JavaScript

Containerize and deploy Strapi applications on Kubernetes and Red Hat OpenShift

Containerize and deploy Strapi applications on Kubernetes and Red Hat OpenShift

Strapi is the leading open-source headless content management system (CMS). It’s 100% JavaScript, fully customizable, and takes a developer-first approach. Strapi provides you with an interface to create and manage all the resources for your website. You can then build a front end to connect to your Strapi API with your favorite tools and frameworks. Content editors can use the friendly administration panel to manage and distribute content. Strapi is also based on a plugin system, which makes the CMS flexible and extensible.

Continue reading Containerize and deploy Strapi applications on Kubernetes and Red Hat OpenShift

Share
Monitor Node.js applications on Red Hat OpenShift with Prometheus

Monitor Node.js applications on Red Hat OpenShift with Prometheus

A great thing about Node.js is how well it performs inside a container. With the shift to containerized deployments and environments comes extra complexity. One such complexity is observing what’s going on within your application and its resources, and when resource use is outside of the expected norms.

Continue reading Monitor Node.js applications on Red Hat OpenShift with Prometheus

Share
Deploying Node.js applications to Kubernetes with Nodeshift and Minikube

Deploying Node.js applications to Kubernetes with Nodeshift and Minikube

In a previous article, I showed how easy it was to deploy a Node.js application during development to Red Hat OpenShift using the Nodeshift command-line interface (CLI). In this article, we will take a look at using Nodeshift to deploy Node.js applications to vanilla Kubernetes—specifically, with Minikube.

Continue reading Deploying Node.js applications to Kubernetes with Nodeshift and Minikube

Share
Introduction to the Node.js reference architecture, Part 1: Overview

Introduction to the Node.js reference architecture, Part 1: Overview

Welcome to this new series introducing the Node.js reference architecture from Red Hat and IBM. This article is an overview of our reasons for developing the Node.js reference architecture—both what we hope the architecture will offer our developer community and what we do not intend it to do. Future articles will offer a detailed look at different sections of the reference architecture.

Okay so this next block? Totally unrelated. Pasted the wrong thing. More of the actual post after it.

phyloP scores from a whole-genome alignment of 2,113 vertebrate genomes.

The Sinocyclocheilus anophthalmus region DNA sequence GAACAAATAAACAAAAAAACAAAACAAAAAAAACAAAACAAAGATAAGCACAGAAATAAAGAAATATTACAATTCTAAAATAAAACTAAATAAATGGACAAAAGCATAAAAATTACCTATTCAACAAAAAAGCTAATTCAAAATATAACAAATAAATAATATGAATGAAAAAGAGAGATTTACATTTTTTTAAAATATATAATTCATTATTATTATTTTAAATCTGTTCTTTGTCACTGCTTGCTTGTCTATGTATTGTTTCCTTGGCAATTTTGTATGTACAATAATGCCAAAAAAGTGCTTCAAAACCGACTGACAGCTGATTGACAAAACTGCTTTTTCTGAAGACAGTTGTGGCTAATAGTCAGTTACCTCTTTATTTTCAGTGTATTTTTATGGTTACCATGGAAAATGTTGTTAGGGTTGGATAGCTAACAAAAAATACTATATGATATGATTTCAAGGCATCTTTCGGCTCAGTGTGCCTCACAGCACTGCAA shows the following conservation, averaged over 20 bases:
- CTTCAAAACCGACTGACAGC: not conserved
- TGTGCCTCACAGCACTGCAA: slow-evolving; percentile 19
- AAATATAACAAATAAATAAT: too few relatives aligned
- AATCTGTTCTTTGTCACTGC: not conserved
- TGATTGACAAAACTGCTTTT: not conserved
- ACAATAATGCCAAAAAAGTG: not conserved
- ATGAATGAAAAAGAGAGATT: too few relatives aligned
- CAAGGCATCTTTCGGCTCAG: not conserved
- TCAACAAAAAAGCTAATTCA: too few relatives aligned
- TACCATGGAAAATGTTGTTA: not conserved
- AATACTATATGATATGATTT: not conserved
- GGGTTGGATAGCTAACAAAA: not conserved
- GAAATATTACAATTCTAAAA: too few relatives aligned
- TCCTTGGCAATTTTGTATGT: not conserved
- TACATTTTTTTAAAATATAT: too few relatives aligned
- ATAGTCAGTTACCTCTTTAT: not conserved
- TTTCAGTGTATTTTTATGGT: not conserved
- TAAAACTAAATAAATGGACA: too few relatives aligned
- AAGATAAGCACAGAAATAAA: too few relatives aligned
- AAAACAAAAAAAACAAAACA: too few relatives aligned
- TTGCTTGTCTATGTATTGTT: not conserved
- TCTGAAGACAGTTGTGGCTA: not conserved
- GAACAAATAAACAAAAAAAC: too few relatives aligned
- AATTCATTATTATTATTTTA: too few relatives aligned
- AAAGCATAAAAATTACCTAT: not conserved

Continue reading Introduction to the Node.js reference architecture, Part 1: Overview

Share
Making environment variables accessible in front-end containers

Making environment variables accessible in front-end containers

When building a container for a single-page application using any modern JavaScript framework (such as Angular, React, or Vue.js), you might find that the configuration settings are different depending on where the container will run. A typical case would be the base URL for your API, which will differ depending on whether you are testing the application or deploying it into production. Developers usually solve this problem using environment variables.

Continue reading Making environment variables accessible in front-end containers

Share
Building rootless containers for JavaScript front ends

Building rootless containers for JavaScript front ends

By default, most containers are run as the root user. It is much easier to install dependencies, edit files, and run processes on restricted ports when they run as root. As is usually the case in computer science, though, simplicity comes at a cost. In this case, containers run as root are more vulnerable to malicious code and attacks. To avoid those potential security gaps, Red Hat OpenShift won’t let you run containers as a root user. This restriction adds a layer of security and isolates the containers.

Continue reading Building rootless containers for JavaScript front ends

Share